It’s time again to go through my accumulation of old-fashioned printed books and cull out enough of them to de-clutter the place. Not a job I relish, but it has to be done or I’ll perish in the avalanche.
My current hoard is an estimated 375 books, which is actually lean (I've had as many as 500 on hand). They fill the shelf space in my small office and spill over everywhere.
15 volumes on writing, such as an indispensable copy of The Elements of Style by Strunk and White, Roget’s Thesaurus, and On Writing by Stephen King, and Hit Lit by James W. Hall. And a new/old discovery, Professional Fiction Writing from 1978 by Jean Z Owen. Read it if you can find a copy.
12 old editions that are worth money but are richer in nostalgia. A 1944 edition of Tom Sawyer by the incomparable Twain. A 1936 How to Win Friends and Influence People by Carnegie. Several ornately-bound books of poetry and drama, favorites of my newspaper-reporter mother, Edith.
3 by or about Albert Einstein, and A Brief History of Time by Stephen Hawking. I can only dimly understand them, but I keep trying.
2 tomes on guns and other weaponry.
6 novels by foreigners such as Val McDermid, Steig Larsson, Heine Mankell and genteel Anne Perry.
1 1996 debut romance novel, The Notebook, by Nicholas Sparks, who lives only a few miles from my modest riverside cottage but a number of economic strata higher in an incredible 35,000-square-foot mansion that love built.
8 about the arts of magic. One is a rare 1940 edition by H.J. Burlingame disclosing secrets of the world-famous prestidigitator Herrmann the Great, with an up-front quotation by legendary Robert Houdin: “A thorough understanding of the human mind is the necessary key to all conjuring.” I think that’s applicable to the art of fiction writing as well, if we wish to conjure up captivating stories.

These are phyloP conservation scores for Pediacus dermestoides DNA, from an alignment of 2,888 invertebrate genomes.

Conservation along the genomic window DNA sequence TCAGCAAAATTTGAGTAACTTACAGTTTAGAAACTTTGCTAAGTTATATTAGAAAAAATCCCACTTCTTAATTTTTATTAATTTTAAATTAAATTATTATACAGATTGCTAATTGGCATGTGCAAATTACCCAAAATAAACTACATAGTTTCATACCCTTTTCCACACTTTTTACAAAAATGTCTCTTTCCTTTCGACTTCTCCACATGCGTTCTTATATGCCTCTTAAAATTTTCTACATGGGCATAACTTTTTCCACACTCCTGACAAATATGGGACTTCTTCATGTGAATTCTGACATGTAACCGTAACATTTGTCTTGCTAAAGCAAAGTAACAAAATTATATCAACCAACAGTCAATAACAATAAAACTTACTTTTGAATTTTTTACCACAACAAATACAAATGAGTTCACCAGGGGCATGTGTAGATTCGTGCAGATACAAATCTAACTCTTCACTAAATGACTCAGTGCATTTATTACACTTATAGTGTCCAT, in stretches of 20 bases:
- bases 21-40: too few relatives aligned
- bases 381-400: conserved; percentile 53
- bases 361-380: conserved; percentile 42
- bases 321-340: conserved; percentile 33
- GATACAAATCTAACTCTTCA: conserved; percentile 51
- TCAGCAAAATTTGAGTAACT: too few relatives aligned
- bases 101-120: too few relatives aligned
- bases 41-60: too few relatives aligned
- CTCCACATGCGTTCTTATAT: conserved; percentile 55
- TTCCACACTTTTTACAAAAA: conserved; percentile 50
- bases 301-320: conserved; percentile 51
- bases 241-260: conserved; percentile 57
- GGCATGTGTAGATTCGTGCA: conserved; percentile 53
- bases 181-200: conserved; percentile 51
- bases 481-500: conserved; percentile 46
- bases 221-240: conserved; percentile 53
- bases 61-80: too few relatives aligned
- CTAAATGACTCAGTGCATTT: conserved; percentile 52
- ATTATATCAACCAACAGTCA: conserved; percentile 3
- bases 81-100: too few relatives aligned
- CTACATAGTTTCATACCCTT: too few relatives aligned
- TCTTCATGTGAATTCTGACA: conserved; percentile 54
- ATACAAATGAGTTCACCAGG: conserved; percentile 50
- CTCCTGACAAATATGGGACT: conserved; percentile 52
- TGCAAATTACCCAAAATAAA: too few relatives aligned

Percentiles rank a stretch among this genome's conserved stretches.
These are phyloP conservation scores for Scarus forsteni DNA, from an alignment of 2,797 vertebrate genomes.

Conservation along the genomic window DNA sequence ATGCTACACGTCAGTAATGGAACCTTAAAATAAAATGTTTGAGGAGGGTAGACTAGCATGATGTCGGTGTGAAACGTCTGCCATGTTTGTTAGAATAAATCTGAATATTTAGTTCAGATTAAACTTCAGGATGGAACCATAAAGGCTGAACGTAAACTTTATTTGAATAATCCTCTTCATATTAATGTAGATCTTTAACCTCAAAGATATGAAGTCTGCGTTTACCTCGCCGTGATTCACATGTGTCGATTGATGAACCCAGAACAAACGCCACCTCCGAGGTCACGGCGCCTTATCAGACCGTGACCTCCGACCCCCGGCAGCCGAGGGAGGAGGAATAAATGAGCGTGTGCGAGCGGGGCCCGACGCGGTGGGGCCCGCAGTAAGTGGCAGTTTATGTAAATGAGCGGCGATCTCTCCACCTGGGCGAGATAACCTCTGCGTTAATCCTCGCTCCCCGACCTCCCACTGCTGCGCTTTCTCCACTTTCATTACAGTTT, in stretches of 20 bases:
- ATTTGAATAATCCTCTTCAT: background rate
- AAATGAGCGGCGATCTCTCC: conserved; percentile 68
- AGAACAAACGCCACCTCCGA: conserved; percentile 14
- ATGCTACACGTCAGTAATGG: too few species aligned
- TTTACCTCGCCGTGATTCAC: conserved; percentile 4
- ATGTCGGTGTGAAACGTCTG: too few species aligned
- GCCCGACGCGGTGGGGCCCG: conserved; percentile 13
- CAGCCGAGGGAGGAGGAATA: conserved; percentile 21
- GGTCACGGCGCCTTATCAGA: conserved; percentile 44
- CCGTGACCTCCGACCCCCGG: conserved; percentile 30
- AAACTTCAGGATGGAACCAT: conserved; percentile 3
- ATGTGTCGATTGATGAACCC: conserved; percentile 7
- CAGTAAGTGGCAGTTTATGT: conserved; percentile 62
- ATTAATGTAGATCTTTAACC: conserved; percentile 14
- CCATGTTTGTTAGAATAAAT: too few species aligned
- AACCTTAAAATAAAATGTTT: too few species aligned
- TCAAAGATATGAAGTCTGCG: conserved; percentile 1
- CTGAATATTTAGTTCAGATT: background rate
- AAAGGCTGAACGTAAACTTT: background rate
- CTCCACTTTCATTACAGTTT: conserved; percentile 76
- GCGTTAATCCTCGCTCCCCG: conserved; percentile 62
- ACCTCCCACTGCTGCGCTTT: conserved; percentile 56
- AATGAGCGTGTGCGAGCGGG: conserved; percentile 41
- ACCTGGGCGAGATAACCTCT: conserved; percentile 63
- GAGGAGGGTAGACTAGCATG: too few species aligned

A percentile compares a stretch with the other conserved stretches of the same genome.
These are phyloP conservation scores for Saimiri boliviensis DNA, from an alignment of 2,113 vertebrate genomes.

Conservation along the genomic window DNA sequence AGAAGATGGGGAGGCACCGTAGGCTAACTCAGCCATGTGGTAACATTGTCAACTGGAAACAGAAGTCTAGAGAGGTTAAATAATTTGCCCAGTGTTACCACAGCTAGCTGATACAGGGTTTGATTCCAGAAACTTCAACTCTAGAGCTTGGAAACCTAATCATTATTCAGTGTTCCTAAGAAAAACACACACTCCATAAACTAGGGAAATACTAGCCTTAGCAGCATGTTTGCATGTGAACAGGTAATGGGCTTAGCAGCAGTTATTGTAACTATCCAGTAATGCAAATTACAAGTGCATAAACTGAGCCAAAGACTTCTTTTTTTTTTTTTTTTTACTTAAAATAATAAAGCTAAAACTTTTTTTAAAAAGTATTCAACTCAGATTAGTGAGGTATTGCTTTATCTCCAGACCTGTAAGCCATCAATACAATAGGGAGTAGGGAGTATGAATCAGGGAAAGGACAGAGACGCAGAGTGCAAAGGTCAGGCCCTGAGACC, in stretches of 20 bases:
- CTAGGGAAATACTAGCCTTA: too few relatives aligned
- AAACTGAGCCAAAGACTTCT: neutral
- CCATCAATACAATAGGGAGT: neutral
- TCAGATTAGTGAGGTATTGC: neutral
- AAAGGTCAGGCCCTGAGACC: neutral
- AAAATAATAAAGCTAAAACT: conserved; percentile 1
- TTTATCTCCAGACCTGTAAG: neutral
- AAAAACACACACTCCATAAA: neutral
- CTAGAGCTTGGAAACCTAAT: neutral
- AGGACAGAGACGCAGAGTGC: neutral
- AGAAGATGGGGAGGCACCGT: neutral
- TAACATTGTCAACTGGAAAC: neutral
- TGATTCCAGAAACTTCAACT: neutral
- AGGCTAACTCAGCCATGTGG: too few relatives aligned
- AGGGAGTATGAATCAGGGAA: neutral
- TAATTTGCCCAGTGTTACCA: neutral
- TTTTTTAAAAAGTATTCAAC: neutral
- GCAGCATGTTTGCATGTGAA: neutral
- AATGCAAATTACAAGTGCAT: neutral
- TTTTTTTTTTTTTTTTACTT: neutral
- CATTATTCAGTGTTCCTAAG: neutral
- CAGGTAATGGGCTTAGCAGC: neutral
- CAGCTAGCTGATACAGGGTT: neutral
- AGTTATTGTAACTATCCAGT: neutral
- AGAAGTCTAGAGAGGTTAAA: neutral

12 of my college textbooks, because I never could see sweating through a course only to abandon the book. New Highways in College Composition, for example. And The World’s Great Letters. And books on art and classical architecture and science and philosophy.
7 short story volumes. Thriller, for one. The Cocaine Chronicles. And Just After Sunset, by King.
1 book on wood carving that belonged to my Dad, Erol.
3 cartoon books by insane Gary Larson, and a compendium of hilarious New Yorker cartoons. A paperback by Erma Bombeck, in my view one of the best American humorists ever birthed. Also one by Andy Rooney. A Rooney-ism: “If you smile when no one else is around, you really mean it.”
6 on how to fly and navigate an airplane, from my student pilot days.
5 on seamanship and sailing and small boat handling.
1 NASA operator’s manual for the Space Shuttle. It’s 3-1/2 inches thick, in a massive ring binder, a gift from a man I knew who’s job it was to video from multiple angles all the STS launches. I think he stole the manual from Cape Kennedy. It’s fascinating.
A scattering of nonfiction by Bill O’Reilly, Carl Sagan, Neil deGrasse Tyson, Bob Berman and others.
And many, many hardcover and paperback mysteries and thrillers , mostly by the top 20 or so best-selling authors of today and yesteryear.
Many of these books will inhabit my office the day I expire (probably from writerly frustration). But others must go. It’ll mean tough choices, but those culled will just have to give way to the constant influx of new volumes. Some will depart via yard sale or donation—never by ignominious discard.
More will accumulate. Even now I’m reading four new novels concurrently.
What does your library look like?
99,918 words in the bank on my novel. Enmeshed in the final difficult scenes.